574 F2d 1268 Bartlett v. United States

574 F.2d 1268

Johnnie BARTLETT, Petitioner-Appellant,
UNITED STATES of America, Respondent-Appellee.

No. 77-3427
Summary Calendar.*

United States Court of Appeals,
Fifth Circuit.

June 13, 1978.
Rehearing Denied Aug. 18, 1978.

Johnnie Bartlett, pro se.

John L. Briggs, U. S. Atty., Douglas J. Titus, Jr., Asst. U. S. Atty., Jacksonville, Fla., for respondent-appellee.

Appeal from the United States District Court for the Middle District of Florida.

Before GOLDBERG, AINSWORTH, and HILL, Circuit Judges.


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More than thirty-five years before this case commenced, petitioner, appellant here, was convicted of murder upon a government reservation. In his 28 U.S.C. § 2255 Motion to Vacate Sentence, filed January 21, 1977, he asserts as grounds, alleged constitutional infirmities occurring between arrest and trial.1 Nothing which might be classified as newly discovered is alleged, but petitioner proffers his lack of education and knowledge of law to explain the three and a half decades of delay.


The District Court dismissed the motion, citing Rule 9(a), Rules Governing Section 2255 Proceedings, which reads:


(a) Delayed Motions. A motion for relief made pursuant to these rules may be dismissed if it appears that the government has been prejudiced in its ability to respond to the motion by delay in its filing unless the movant shows that it is based on grounds of which he could not have had knowledge by the exercise of reasonable diligence before the circumstances prejudicial to the government occurred.


However, Rule 9 is made applicable to motions under 28 U.S.C. § 2255 filed "on or after February 1, 1977" (Pub.L. 94-426, § 1), some 11 days after this motion was filed.


Absent the safeguards of Rule 9, enacted with cases such as this in view, the applicability of a laches-like defense depends upon decisional law. While it has been held that a § 2255 motion may be dismissed on account of such prejudicial delay, Raines v. United States, 423 F.2d 526 (4th Cir. 1970); Desmond v. United States, 333 F.2d 378 (1st Cir. 1964); United States v. Moore, 166 F.2d 102 (7th Cir. 1948), the rule is otherwise in this circuit. Powers v. United States, 446 F.2d 22 (5th Cir. 1971).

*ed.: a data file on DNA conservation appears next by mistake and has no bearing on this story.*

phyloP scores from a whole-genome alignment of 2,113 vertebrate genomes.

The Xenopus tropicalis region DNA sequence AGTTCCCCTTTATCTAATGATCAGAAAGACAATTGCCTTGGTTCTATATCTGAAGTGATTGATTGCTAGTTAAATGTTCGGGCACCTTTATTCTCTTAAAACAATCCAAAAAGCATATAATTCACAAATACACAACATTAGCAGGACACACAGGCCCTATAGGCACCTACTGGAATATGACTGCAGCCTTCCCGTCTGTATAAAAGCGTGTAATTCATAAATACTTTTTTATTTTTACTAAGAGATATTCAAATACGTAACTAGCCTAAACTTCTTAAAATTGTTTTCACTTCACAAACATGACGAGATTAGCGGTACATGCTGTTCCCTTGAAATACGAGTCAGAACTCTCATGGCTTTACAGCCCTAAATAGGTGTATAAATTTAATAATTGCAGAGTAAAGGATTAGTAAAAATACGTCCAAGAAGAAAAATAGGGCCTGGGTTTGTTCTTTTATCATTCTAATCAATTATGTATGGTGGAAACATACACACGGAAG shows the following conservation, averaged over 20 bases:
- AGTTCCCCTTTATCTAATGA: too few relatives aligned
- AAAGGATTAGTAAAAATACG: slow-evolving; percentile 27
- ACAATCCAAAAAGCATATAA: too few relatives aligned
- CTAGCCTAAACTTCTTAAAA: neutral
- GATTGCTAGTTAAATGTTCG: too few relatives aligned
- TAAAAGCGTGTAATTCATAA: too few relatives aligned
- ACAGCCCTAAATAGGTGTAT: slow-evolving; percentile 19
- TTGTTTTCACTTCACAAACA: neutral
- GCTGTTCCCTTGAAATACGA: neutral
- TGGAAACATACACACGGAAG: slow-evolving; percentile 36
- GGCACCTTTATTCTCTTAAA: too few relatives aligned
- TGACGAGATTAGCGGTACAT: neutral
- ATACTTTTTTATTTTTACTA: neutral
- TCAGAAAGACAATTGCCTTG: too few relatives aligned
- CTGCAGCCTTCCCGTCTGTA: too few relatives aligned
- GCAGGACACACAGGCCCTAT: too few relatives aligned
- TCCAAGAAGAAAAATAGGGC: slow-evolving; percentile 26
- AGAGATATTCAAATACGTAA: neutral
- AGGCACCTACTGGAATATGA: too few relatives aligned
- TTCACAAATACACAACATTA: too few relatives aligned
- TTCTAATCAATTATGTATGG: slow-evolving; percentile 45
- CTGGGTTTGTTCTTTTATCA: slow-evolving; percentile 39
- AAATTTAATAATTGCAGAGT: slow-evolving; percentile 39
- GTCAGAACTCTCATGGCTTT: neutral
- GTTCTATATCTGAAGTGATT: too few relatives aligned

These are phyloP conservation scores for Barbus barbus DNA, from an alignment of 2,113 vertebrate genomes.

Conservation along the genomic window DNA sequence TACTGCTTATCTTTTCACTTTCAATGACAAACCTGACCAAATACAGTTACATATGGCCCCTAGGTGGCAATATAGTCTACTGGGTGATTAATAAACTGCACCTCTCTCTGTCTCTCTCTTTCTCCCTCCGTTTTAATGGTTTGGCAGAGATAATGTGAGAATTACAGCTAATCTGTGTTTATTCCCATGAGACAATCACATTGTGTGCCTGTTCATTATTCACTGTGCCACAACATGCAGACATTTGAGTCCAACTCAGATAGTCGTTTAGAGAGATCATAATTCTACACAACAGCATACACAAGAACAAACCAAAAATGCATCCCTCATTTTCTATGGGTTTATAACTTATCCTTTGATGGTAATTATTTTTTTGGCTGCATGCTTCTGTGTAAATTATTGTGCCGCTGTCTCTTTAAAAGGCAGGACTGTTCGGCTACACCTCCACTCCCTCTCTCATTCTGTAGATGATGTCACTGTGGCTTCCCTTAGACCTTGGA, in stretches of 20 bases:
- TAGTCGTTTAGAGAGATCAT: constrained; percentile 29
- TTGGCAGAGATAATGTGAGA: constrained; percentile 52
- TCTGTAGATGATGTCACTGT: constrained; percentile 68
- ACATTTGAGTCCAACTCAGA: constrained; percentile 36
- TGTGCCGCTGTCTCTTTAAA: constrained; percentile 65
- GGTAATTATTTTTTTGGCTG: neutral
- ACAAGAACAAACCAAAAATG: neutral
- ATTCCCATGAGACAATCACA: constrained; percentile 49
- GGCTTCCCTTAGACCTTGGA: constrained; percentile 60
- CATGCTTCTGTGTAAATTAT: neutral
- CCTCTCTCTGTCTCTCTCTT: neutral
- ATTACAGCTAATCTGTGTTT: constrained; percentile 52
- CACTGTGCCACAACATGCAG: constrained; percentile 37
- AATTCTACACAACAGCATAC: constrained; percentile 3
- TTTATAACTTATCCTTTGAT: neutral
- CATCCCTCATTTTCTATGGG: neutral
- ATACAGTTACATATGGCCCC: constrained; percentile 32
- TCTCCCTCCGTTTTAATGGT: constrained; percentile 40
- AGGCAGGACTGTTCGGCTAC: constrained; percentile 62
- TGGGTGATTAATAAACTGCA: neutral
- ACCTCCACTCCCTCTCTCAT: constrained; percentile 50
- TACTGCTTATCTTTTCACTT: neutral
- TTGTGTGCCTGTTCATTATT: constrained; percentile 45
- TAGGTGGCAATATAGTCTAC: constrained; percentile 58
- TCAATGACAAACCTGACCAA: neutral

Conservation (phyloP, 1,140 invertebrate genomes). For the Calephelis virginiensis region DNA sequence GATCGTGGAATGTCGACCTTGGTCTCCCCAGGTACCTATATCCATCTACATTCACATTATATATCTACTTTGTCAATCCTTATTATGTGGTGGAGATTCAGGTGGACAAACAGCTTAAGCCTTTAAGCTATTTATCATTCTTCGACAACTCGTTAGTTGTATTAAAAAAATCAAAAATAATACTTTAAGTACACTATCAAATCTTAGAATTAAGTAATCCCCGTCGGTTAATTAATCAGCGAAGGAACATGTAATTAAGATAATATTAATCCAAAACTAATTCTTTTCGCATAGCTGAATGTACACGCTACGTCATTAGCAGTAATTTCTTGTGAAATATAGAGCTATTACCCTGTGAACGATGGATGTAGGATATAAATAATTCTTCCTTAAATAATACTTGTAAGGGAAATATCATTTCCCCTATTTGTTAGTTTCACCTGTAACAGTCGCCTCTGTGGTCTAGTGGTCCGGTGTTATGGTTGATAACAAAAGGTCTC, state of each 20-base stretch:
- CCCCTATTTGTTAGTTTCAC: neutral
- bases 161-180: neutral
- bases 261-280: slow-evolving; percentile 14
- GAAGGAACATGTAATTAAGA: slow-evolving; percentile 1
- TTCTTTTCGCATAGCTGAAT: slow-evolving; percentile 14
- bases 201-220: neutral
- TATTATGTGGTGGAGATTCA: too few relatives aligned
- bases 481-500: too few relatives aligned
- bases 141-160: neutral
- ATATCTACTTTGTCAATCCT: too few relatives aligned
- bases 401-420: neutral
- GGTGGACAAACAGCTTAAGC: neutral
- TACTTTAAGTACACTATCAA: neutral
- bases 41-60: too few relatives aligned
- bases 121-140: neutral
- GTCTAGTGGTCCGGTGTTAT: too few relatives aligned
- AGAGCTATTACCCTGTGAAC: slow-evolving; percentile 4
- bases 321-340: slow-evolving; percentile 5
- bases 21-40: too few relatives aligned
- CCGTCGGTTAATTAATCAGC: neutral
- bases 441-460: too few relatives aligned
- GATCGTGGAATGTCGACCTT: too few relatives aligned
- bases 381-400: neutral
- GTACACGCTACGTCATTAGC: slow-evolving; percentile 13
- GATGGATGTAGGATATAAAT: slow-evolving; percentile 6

The record before us indicates that only skimpy remains of the 1942 proceedings exist in record form. The U.S. Attorney's records and those of the Department of Justice were destroyed in 1964. The pertinent papers from the federal establishment where the crime was committed are now gone. The judge who presided at the trial has passed away; petitioner's counsel, then, is elderly, now, and apprehends that he is still petitioner's counsel whose lips are sealed by attorney-client relationship. The attorney for a co-defendant is dead.


We are required, by Powers, to reverse the dismissal of this motion and return the case to the District Court where petitioner is to be accorded an evidentiary hearing. See Raines v. United States, 423 F.2d 526 (4th Cir. 1970).

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Rule 18, 5 Cir.; see Isbell Enterprises, Inc. v. Citizens Casualty Co. of New York et al., 5 Cir., 1970, 431 F.2d 409


Appellant lists as grounds for relief:

(1) ineffective assistance of counsel in that court-appointed counsel did not investigate the defense, refused to call requested defense witnesses, failed to raise possible defenses, failed to file an appeal although so requested, and did not interview movant until 30 minutes prior to trial;

(2) his trial lasted only 11/2 days although it was a capital offense;

(3) double jeopardy violations in having been tried on the same offense by both a civilian and a military court;

(4) defective indictment;

(5) the use of a coerced and involuntary confession at trial.